Pico-Union, Westlake and Temple-Beaudry have been chosen as trial zones for an experimental six-month "zero-tolerance" anti-graffiti program recently approved by the City Council.
Beginning in October, graffiti in these communities, as well as in parts of the San Fernando Valley, will be removed within 24 hours of the time it is reported. Until now, city graffiti abatement crews have worked within a 72-hour turnaround time.
The $500,000 project falls under the auspices of Operation Clean Sweep, a Department of Public Works program. Program director Delphia Jones said the pilot project will help the city determine whether quick removal helps deter tagging.
As part of the program, she said, the city will use state-of-the-art paint mixing units for the first time to restore surfaces to their original quality.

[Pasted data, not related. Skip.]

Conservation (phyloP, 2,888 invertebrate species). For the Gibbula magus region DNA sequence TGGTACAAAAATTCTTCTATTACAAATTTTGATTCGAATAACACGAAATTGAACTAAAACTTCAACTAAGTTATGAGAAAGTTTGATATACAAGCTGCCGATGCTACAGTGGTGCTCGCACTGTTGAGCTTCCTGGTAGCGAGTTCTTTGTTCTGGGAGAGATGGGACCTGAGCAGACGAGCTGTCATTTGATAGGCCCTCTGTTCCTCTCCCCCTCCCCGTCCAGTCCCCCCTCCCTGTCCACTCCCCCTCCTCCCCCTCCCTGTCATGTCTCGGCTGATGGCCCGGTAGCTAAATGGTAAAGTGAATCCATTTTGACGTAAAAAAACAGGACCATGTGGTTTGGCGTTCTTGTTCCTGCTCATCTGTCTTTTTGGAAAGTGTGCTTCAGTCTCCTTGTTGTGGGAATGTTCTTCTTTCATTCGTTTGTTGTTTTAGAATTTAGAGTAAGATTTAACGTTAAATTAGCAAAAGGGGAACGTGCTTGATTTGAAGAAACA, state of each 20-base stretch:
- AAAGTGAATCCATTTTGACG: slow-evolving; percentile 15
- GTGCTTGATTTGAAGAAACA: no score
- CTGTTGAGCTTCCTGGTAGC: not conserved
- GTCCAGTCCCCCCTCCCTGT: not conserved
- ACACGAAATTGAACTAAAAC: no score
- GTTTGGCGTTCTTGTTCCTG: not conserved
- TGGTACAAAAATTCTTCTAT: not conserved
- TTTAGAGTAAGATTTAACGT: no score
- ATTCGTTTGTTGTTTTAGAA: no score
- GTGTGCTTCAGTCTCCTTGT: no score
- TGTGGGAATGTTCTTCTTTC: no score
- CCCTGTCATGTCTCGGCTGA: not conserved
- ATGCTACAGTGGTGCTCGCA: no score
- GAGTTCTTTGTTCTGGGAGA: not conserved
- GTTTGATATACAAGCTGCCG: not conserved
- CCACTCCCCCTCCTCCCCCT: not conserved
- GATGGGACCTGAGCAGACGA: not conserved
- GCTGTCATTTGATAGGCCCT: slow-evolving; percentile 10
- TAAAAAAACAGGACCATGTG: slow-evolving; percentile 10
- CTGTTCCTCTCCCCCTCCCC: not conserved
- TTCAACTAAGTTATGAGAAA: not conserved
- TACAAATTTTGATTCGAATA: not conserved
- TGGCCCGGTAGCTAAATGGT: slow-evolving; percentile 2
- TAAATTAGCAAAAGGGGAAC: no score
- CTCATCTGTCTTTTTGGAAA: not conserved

Similar to the computer-matching systems found in paint stores, the hand-held units--now being used in San Jose and San Francisco--will analyze paint to come up with the perfect color match on the spot to eliminate the mismatched blotches that mar painted-over walls.
"People deserve a community that looks the way it did before (graffiti)," said Jones, adding that blotches often end up encouraging more graffiti. "If you paint out an area, it's a little square canvas that they can come back and paint graffiti on. Sometimes, they paint right over our paint-outs."
The city will accept bids for graffiti-removal contractors for the zero-tolerance zones, Jones said. Three crews will be hired, she said: one for the "high-frequency" inner-city, one for the "medium-frequency" Northridge and Reseda zones and another for the "low-frequency" Mission Hills area.
Although the city will continue hiring community-based groups to paint out graffiti in various areas, Jones said, these groups will not participate in the experimental program because the city needs to determine actual costs.